“Last year, a friend of mine said that while she was praying, she was led to tell me to get a medical check up—she said she had a very strong leading from God,” Yu shared with The Sunday Times Magazine.
“This was in August of 2015. I went for the check up but never picked up my results because I went abroad for a vacation. When I got back to Manila, I happened to be talking to Beth Romualdez who told me that she was entertaining one of her doctor friends, Diana Cua, the foremost breast surgeon in the country,” Yu continued.
The conversation with Romualdez reminded her to pick up the mammogram result she had two months before, along with the rest of her check-up findings.
Things unfolded rather quickly thereafter. As soon as she saw a lump from her mammogram, Yu underwent a biopsy and within a week learned that it was malignant. A scheduled surgery immediately followed and she started her chemotherapy in January.
“If you think about it, there were two people who really guided me toward getting checked and getting treatment, and you cannot deny that there was divine intervention overall. I really had no plans to pick up my results because I never visit the doctor, and I always thought I was healthy. Consequently, I was busy—I was going to go abroad, preparing so many things and I didn’t even think of going back for my findings until I talk to Beth,” Yu realized.
Ever the independent girl in the family, a middle child among five siblings, Yu initially faced her ordeal alone and wanted to continue doing so until her siblings intervened.
“I called my sister Crickette [Tantoco] and I said, ‘Oh you know, I saw the doctor and I have cancer and then I hung up,” Yu recalled in jest.
“I called her back and asked, ‘What did you say again?’ Then she told me the longer version of her diagnosis,” Tantoco said, joining in the conversation. “She wanted to do it alone. She’s very independent, always in control but I said I don’t think this is something you want to do on your own. We needed a family intervention so I called the siblings and I told them to talk some sense into her, and we all said we would be there to support her. Thankfully, she agreed.”
The caring sister continued, “Surgery was scheduled soon after so there was really no time to have lengthy discussions—we just did what had to be done.”
While Yu’s diagnosis came just weeks before Christmas her family chose not to wallow in sadness and celebrate the season while anchoring all their plans on Yu’s medical treatments.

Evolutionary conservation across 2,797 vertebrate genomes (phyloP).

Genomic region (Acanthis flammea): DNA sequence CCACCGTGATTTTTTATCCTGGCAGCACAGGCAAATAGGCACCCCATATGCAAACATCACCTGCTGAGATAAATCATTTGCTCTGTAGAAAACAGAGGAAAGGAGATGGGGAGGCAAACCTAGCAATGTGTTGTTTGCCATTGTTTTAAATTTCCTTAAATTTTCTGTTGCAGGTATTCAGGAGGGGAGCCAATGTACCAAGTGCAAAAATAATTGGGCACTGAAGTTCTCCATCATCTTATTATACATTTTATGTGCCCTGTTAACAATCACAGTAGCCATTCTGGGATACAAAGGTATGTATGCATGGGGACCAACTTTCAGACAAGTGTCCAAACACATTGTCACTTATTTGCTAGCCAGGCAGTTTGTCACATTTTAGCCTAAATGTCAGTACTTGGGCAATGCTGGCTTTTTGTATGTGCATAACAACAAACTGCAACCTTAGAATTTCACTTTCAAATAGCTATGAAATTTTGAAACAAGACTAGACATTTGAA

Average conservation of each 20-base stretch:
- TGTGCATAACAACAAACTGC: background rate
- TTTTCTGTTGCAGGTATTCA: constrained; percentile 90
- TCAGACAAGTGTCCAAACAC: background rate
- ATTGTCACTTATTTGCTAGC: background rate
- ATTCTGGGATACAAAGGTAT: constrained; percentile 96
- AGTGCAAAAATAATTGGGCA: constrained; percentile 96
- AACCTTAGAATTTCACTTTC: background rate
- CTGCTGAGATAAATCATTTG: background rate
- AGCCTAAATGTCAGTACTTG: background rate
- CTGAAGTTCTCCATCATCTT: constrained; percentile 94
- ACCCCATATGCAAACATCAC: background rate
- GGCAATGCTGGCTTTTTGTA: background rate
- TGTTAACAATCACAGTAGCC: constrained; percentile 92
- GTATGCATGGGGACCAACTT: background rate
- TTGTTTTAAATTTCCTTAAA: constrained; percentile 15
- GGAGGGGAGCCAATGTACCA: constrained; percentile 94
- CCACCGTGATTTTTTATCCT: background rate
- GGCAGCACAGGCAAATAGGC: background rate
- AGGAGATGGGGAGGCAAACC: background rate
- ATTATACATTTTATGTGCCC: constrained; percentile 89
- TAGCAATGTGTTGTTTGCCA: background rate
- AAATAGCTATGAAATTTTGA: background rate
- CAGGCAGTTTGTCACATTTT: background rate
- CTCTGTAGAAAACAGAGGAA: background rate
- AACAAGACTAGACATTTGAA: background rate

“When we brought her to the hospital, my brother wanted to stay by her side but since we weren’t allowed to, he went to Yellow Cab and bought their cap along with boxes of pizzas. He pretended he was a pizza guy and delivered pizza for all the nurses in the hospital. Then he sneaked to her room and told her he would sleep there. Of course, she didn’t let him but it just goes to show how we were all there for her,” Tantoco shared.
Four months after her chemotherapy, Yu was ready to face the world anew with more optimism than ever.
“Perhaps what I learned from the experience is that your suffering could be a way for you to inspire other people. You know there’s a saying in business, you should never waste a good crisis. In the same way, you should never waste suffering. Rather than whining and asking, ‘Why did this happen to me?’ you should use it instead to make yourself a better person and help other people who are going through the same thing,” Yu imparted.
Just like Romualdez, a strong and positive support system helped Yu get through her ordeal.
“It’s crucial that you have people around you. Love heals so you need to surround yourself with people who are loving, who are positive. As much as possible, it’s not good to have people who are fearful because that tends to be very contagious,” Yu related.
Asked how best she can guide other breast cancer patients, she replied, “First take it one day at a time. Don’t try to anticipate the future because it’s just going to give rise to fears that may not materialize. Second, be prayerful; be close to God because He is your rock and refuge. Finally, have a very strong support system. Don’t encourage fearful behavior like a lot of crying or a lot of despair.”
On the side of a relative, Tantoco advised, “I think families and friends should be just as informed as the patient about dealing with breast cancer. Besides the etiquette of what you should say or not say, besides being conscious about the practical side of things—making sure you clean up when visiting to avoid bringing the patient infection and all sorts of other things—you have to keep her healthy emotionally too. You have to keep her positive. I think you’re physical as well emotional and spiritual health contributes a lot in helping you survive the disease.”
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Beth Romualdez and Frances Yu will walk the runway along with other breast cancer survivors at “Fashion Can Serve 2016,” a fund raising event by I Can Serve Foundation, which is dedicated advocate of breast cancer awareness. It will be held on October 13 at Raffles Hotel in Makati City.